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Topic: "Flexatarians" ??

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Subject: "Flexatarians" ??
Date Posted: 1/17/2010 8:10 PM ET
Member Since: 10/17/2006
Posts: 1,427
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What have you heard or read about "flexatarians", the eaters who have backed off slightly from following a true vegetarian diet?  I read an article that made them sound a little . . . .well . . . .snobbish.   They claim to eat meat only rarely, but it has to be from animals that were raised humanely and not fed any chemicals and not kept penned up in cramped spaces.  I dunno . . . . . . . the critter still has to die to become "meat", doesn't it?  What am I missing, here, in this rationale?

Date Posted: 1/18/2010 11:41 AM ET
Member Since: 7/31/2006
Posts: 14,634
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I haven't seen the article but some object to how the animal is treated..like they'll eat beef but not veal where the baby calf is kept penned up and underfed, etc or they'll eat eggs or eat chicken but not if the chicken was penned up...or how the animal is killed matters to them. Iwouldnt' call this vegetarial and dont' see what the term 'flexaterian' has to do with this lifestyle. I know some people wont' wear clothing where kids were forced to make the product..just what a person chooses to do.

Date Posted: 1/18/2010 8:41 PM ET
Member Since: 3/23/2009
Posts: 52
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Yes I have heard of this term tho I am not sure exactly what it means.  I have been a vegetarian for about 13 years now and at times I have eaten some things that some vegetarians would not eat.  Like eggs.  I eat eggs but only free range (they run around on a farm) vegetarian fed, antibiotic free, organic eggs.  I choose to eat only those because while I am choosing to eat the egg I would like the chicken that made it to have a nice happy life instead of living in a dark, overcrowded building being fed whatever make it produce the most eggs and pumped full of antiobiotics.  I would hope that all people, not just vegetarians or flexetarians would like to see animals treated humanly and fed the food God designed them to eat not what makes them grow the fastest and also not see them pumped full of antiobiotics and growth hormones as both these things are bad for the people eating them.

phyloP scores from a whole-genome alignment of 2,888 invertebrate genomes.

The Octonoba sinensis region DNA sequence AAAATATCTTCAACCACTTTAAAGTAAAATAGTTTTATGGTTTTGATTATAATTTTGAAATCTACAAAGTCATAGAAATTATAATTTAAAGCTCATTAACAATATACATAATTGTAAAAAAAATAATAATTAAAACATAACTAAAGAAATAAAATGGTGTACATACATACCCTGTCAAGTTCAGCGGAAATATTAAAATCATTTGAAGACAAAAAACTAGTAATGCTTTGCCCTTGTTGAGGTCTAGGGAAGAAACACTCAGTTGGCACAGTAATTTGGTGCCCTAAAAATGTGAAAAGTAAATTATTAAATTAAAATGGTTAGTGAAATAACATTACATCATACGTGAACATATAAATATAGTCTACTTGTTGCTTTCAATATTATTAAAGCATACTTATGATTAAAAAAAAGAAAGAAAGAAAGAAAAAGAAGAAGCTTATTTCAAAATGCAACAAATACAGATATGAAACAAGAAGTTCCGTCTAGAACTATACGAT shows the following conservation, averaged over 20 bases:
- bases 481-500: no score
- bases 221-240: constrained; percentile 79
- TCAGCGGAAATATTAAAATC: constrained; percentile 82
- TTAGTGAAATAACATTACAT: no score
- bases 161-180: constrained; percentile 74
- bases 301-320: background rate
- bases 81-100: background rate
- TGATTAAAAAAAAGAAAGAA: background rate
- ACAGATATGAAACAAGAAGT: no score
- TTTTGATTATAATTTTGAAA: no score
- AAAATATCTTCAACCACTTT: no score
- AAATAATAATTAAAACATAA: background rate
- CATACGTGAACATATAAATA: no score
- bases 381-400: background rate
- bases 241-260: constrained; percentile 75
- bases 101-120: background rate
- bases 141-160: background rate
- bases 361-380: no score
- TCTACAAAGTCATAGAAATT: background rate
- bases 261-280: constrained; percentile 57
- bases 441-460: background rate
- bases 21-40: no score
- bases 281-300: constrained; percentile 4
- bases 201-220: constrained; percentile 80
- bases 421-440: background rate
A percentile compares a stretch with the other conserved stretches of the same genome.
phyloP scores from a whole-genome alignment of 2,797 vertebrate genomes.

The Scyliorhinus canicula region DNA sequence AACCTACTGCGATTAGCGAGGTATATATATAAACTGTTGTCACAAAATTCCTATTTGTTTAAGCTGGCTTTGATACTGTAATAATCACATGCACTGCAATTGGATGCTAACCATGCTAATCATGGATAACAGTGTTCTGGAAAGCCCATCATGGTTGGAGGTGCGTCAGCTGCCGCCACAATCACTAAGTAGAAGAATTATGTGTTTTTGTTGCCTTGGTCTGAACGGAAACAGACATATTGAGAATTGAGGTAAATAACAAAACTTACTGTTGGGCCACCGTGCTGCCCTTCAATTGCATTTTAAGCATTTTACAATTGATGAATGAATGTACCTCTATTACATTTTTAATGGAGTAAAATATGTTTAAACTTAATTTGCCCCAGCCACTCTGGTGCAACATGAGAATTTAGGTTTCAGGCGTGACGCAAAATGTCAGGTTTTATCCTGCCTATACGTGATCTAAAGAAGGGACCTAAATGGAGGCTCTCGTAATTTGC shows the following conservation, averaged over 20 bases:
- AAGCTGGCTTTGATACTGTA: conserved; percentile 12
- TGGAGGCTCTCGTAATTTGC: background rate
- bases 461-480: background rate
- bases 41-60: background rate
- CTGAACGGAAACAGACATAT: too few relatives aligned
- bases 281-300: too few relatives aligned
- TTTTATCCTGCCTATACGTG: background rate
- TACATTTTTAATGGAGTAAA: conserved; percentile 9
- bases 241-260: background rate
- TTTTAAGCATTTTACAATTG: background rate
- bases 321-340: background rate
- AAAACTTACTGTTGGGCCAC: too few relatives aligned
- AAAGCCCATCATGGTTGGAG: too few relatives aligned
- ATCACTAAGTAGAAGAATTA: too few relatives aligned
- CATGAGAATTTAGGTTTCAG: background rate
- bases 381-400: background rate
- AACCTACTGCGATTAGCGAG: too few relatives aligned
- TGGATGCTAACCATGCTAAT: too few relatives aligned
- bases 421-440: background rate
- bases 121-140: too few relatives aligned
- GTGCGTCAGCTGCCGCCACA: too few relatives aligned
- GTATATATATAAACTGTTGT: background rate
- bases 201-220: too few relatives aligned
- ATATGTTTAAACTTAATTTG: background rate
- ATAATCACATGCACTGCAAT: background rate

Date Posted: 1/19/2010 10:27 AM ET
Member Since: 2/25/2007
Posts: 13,991
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I think the term itself is more of a marketing label (and really kind of silly) , for those who have decided (for whatever reasons) to decrease their meat consumption. There's a great cookbook called "The Flexitarian Table," about 3 years old, that gives a lot of recipes that are very easy to make for vegetarians and then easily add meat to appeal more to meat-eaters, without having to cook a whole different dish. That's the first time I heard the label.

We're among those who have cut down dramatically on meat consumption. I believe it's healthier, and it certainly saves money. I also have issues with "industrial" meat producers, not only for the way they treat their animals, but because the way they raise their animals means, for one thing,  they have to increase the antibiotics given, which in turn causes health problems for humans. The chemicals and hormones rerleased by a stressed and terrified animal just before death also show up in the meat's color and form; a trained butcher/chef can see it, it's very visible, and makes it  tougher.

But I still enjoy a good steak sometimes; I'm not THAT disciplined, and I doubt my actions are going to change the world, but we feel more comfortable living by what we believe.

I don't proselytize about it; I'm far from pure. That's just what we believe, and we try to act on. It puzzles me though, when the label "snobbish" is applied, and I saw it here once before in a thread about organics.. To me it's a matter of looking after my health and my checkbook, and trying to live by my beliefs, at least to a degree. It's a belief system; a lifestyle choice. Why is that considered snobby?

Last Edited on: 1/19/10 11:46 AM ET - Total times edited: 3
Date Posted: 1/21/2010 7:23 PM ET
Member Since: 10/17/2006
Posts: 1,427
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Betty, I surely don't consider your actions 'snobbish'.  Let me try to explain what the newspaper article sounded like to me--it came off as one of those new notions of what the "in" people think is the fashionable thing to think, or do.  You've seen this in our public life in the USA a number of times.....it becomes de rigeur to go play handball before one goes back to the law office; or to go to one of those whatchamaycallits with the artificial walls, and 'climb the walls' for exercise, or to order the newest cocktail that has come "into fashion" (what is a mojito, or a mimosa, or whatever that name was, anyway?), or to vacation in whatever spot is touted as the most wonderful new playground, or to go on whatever the latest weight-reduction diet or regimen is, etc etc etc.   The taking up of fads aspect of the thing, Betty . . . that's what came through to me while reading that article.  I regret my use of a word you found offensive.   I think you're altogether correct about how, in general, Americans would do well to consume less meat, particularly 'red meat".